Prime Minister Narendra Modi
Prime Minister Narendra Modi addresses the nation, in New Delhi on Tuesday. Image Credit: ANI

India plans to spend about 10% of its gross domestic product to stem the fallout of the coronavirus pandemic on Asia's third-largest economy.

The package totaling 20 trillion rupees ($265 billion) will help the economy get back on its feet after weeks of stay-at-home restrictions, Prime Minister Narendra Modi said in a televised address to the nation Tuesday. The finance minister will give details Wednesday onwards, he said. The figure announced by Modi includes some of the measures already unveiled by the government and the central bank.

"This economic package will be a crucial link in the creation of a self-reliant India," Modi said. Keeping that in mind provisions have been made in the economic package, he said.

122 million people lost their jobs in April

The spending plan coupled with tax breaks for new plants, and incentives for overseas companies is an attempt by Modi's administration to lure investors and stop the coronavirus pandemic from wrecking the economy. Asia's third-largest economy is hurtling toward its first full-year contraction in four decades. An estimated 122 million people lost their jobs in April while consumer demand has evaporated.

"The package is an announced intention with no details," said Nilanjan Mukhopadhyay, who has written Modi's biography. "The effort is to ensure that the attention is not so much on the virus but steps that the government is taking. The strategy seems to be to control the headline."

Modi has come under criticism on the pain inflicted on India's poor due to the sustained lockdown since March-end. In the past few days, the movement of millions of migrant workers from the cities where they had jobs to their homes in rural villages - and their reluctance to return - have dominated news.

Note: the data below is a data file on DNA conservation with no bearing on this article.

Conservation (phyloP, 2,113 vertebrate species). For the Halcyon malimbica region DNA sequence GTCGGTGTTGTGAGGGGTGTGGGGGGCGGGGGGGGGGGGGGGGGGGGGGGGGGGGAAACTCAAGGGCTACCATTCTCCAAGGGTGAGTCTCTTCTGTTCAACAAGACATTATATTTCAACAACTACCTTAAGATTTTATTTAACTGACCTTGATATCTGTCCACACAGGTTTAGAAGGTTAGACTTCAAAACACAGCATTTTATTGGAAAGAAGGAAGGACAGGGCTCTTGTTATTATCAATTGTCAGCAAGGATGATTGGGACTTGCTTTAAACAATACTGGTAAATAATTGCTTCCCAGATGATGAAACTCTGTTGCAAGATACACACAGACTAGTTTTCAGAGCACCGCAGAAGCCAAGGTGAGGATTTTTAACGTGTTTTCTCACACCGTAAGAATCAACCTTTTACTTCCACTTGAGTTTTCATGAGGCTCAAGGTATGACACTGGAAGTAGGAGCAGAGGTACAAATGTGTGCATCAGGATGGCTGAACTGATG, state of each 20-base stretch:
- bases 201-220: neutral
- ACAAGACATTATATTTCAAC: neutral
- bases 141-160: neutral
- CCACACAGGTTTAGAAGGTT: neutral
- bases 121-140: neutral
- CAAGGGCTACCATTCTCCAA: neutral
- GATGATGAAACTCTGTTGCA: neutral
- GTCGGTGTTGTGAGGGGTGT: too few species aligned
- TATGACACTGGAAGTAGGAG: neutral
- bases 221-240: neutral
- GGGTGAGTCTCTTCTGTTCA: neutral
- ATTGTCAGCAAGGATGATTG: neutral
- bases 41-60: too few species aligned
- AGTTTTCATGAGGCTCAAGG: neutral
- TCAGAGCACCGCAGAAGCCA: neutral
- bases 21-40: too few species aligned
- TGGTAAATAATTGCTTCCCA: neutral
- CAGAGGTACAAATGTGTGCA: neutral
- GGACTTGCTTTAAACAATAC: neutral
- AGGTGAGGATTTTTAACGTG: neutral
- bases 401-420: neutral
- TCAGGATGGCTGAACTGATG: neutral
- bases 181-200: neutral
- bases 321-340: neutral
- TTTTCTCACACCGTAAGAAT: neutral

Call for support measures

Companies have been urging the government for weeks to increase support measures. While Hero MotoCorp Ltd., India's top motorcycle maker, had sought a "suitable stimulus package," lobby group Associated Chambers of Commerce and Industry of India wanted at least a $300 billion package.

The announcement which came after market hours helped boost SGX Nifty futures, which rose 4%. Bond yields may rise on fears of a higher budget gap due to the economic package.

"The magnitude of the package is bigger than expected," Abhimanyu Sofat, head of research at IIFL Securities Ltd. "The funding of this huge amount is now the key focus and bonds may see sharp reaction."

The Reserve Bank of India last month injected more than $50 billion into India's economy, or over 3.2% of GDP.

Modi's latest announcement came a day after he met via video conference with state chief ministers. "We have a two-fold challenge - to reduce the transmission rate of the disease, and to increase public activity gradually, while adhering to all the guidelines," Modi said in a statement on Monday after the meeting.

Fourth phase of lockdown

The country will enter the fourth phase of a lockdown with new rules which will be announced by May 18, Modi said on Tuesday.

By opening more of the economy while continuing to lock down Covid-19 hot spots, the government hopes to ease the economic impact of the world's biggest lockdown, which has crippled business activity and left millions jobless.


Elsewhere in the region, Australia's government and central bank unleashed a massive shot of fiscal and monetary stimulus worth A$189 billion - equivalent to 9.7% of the country's gross domestic product. Singapore, by comparison, last week announced a third stimulus package in two months, taking the nation's total virus relief to almost S$60 billion, or 12% of gross domestic product.

Infections are surging across the South Asian nation of 1.3 billion people, with number of confirmed cases nearly doubling since the beginning of May to 71,441 cases, including 2,310 deaths, according to data from Johns Hopkins University.

India reopens economy but millions of workers stay home

India has been under a stringent nationwide lockdown since March 25, even though some restrictions were eased on April 20 to allow farmers and industries to resume operations in rural areas and in districts that were free of infections. The lockdown was scheduled to end on May 17.

Still, companies are facing difficulties reopening factories - primarily because of travel restrictions, conflicting rules, broken supply chains and a shortage of workers.

The country meanwhile has started running special trains to take stranded workers to their homes. Indian Railways also partially resumed passenger train operations from Tuesday, nearly two months after the services were stopped.